“As a piece of technology, the clock is a machine that produces uniform seconds, minutes, and hours on an assembly-line pattern. Processed in this uniform way, time is separated from the rhythms of human experience. The mechanical clock, in short, helps to create the image of a numerically quantified and mechanical universe. It was in the world of the medieval monasteries, with their need for a rule and for synchronized order to guide communal life, that the clock started on its modern developments. Time measured not by the uniqueness of private experience, but by abstract uniform units gradually pervading all sense of life, much as does the technology of writing and printing. Not only work, but also eating and sleeping, came to accommodate themselves to the clock rather than to organic needs. As the pattern of arbitrary and uniform measurement of time extended itself across society, even clothing began to undergo annual alteration in a way convenient for industry. At that point, of course, mechanical measurement of time as a principle of applied knowledge joined forces with printing and assembly line as means of uniform fragmentation of processes.”
-Understanding Media by Marshall McLuhan
Time in Doctor Who is “advertised” or presented in overtly scientific terms less often than in mystical and often arbitrary terms.
Although sometimes packaged in Who as a “force” or an “effect”, and although symbolism and outward forms of science are used as guises when Who uses time in a story, this is not the scientific concept of time at work.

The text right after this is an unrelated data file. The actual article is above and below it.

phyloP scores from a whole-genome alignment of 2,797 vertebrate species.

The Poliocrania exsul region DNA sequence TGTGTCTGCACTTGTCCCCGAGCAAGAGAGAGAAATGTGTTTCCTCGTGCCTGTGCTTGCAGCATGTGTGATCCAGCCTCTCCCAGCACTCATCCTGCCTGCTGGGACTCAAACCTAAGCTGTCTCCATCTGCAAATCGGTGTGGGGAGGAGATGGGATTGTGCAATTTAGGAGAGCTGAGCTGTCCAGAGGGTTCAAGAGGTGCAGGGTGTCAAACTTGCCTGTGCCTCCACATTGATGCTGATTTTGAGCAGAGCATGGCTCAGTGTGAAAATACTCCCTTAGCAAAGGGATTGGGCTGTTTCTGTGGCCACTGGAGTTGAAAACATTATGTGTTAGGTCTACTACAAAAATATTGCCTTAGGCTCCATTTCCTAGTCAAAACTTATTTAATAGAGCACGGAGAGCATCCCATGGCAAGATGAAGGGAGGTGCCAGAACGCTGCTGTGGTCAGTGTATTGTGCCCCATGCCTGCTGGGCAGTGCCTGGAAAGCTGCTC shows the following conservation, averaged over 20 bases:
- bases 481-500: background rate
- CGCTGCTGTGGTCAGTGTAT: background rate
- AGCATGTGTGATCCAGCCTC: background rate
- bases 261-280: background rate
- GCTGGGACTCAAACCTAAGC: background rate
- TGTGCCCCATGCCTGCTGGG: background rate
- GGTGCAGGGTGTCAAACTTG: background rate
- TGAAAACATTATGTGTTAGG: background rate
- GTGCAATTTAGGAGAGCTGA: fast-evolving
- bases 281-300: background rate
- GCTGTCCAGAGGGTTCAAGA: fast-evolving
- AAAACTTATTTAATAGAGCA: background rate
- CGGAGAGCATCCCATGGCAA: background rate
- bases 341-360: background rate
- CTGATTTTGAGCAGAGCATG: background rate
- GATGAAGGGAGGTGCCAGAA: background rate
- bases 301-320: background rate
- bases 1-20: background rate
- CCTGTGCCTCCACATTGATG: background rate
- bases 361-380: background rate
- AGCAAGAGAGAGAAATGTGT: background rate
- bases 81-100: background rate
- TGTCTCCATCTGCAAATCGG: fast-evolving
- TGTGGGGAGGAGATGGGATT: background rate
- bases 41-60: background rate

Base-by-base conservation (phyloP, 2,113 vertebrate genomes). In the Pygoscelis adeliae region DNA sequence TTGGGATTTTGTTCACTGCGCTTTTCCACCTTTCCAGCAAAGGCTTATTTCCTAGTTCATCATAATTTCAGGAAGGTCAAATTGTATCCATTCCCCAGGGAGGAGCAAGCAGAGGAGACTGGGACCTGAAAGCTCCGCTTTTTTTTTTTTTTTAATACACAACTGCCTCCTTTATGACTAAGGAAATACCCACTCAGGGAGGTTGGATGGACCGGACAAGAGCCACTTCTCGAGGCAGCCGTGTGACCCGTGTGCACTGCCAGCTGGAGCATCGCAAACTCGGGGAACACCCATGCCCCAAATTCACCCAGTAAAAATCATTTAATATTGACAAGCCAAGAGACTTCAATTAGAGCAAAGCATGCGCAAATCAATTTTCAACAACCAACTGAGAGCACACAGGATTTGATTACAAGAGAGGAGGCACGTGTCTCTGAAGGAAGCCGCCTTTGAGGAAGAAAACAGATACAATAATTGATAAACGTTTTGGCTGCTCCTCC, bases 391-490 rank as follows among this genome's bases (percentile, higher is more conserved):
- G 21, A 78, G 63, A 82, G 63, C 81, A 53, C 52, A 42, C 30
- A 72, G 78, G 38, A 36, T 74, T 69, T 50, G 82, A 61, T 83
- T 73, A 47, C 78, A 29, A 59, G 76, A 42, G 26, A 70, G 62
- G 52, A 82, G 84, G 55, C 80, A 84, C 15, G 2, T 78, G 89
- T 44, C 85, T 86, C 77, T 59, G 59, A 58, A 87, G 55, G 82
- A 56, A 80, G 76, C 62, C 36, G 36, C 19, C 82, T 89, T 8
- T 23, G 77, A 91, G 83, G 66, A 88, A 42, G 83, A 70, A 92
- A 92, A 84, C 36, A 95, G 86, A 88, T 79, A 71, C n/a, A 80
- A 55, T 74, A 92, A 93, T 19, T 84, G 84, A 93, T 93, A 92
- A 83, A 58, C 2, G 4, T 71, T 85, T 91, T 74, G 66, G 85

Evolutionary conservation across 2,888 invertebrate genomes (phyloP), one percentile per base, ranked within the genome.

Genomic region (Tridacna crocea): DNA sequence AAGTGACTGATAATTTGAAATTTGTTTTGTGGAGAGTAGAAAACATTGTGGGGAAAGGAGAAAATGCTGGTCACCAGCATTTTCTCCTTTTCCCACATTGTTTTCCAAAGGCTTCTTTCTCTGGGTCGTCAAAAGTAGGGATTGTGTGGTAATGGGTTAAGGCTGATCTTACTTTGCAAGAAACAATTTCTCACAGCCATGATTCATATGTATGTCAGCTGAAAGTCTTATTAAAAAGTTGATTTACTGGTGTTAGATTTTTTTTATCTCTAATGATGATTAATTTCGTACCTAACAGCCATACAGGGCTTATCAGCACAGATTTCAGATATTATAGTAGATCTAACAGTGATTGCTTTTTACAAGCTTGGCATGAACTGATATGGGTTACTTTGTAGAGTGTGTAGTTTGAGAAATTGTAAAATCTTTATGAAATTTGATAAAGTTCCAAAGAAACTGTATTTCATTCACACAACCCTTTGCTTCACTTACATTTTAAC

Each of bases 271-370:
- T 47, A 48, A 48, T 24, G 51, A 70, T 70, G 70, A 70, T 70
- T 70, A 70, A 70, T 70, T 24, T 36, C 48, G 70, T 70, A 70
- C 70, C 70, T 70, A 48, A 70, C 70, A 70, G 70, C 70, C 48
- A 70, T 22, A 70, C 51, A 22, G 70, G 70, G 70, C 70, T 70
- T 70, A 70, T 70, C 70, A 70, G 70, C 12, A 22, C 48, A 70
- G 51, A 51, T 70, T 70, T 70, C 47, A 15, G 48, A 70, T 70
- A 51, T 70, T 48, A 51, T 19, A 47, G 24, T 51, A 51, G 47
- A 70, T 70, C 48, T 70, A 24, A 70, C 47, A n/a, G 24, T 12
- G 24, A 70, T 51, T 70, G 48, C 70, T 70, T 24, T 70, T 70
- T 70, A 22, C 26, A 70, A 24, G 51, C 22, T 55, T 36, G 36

Instead, time in Doctor Who frequently has a capital ‘T’ and is in the nature of a “consented fantasy”. We are asked on one level to accept, not a scientifically possible or plausible concept made real for the purposes of a story, but rather to accept the existence of a magical power or entity, capable of manifesting in arbitrary, supernatural and openly magical or even divine ways.
That this is not simply a style of storytelling in some Doctor Who episodes is demonstrated by the uniformity, across all the years of the programme both “classic” and “new”, of concepts related to “time travel” as Doctor Who uses the phrase all of which belong in the fantasy and not the scientific realm.
Time has Lords and Ladies, who robe and ceremonially perform duties.
Time has a demonstrably feudal relationship with its “subjects” where only particular elevated individuals who form an aristocracy of sorts are permitted to time travel. Likewise the punishments for breaking the feudal Laws of Time are themselves harsh and Medieval – ranging from slow disintegration into dust, being burdened with dramatic suddenness with the full effects of venerable old age, to overtly being pursued like fugitive villeins.
Even those considered part of the fantasy aristocracy are subject to feudal law of course, being rendered invisible, duplicated, supplanted or physically replaced in their station (“it’s still the Doctor”) and so on.
Lords and ladies belong much more comfortably to fantasy stories than to science fiction unless the science fiction is using archaic forms deliberately to show “scientifically” how a similar context produces a similar result.
The enemies of both the aristocracy of Time and Time as an entity or element are all mechanical – belonging in form and attitude not to “Dark Ages”, “Ancient Times” or Medieval style periods of bucholia (or its modern urban equivalent, the happy working class poor – cf Rose et al) but instead to the periods of revolution, mechanisation, technological intrusion and anti-pastorality.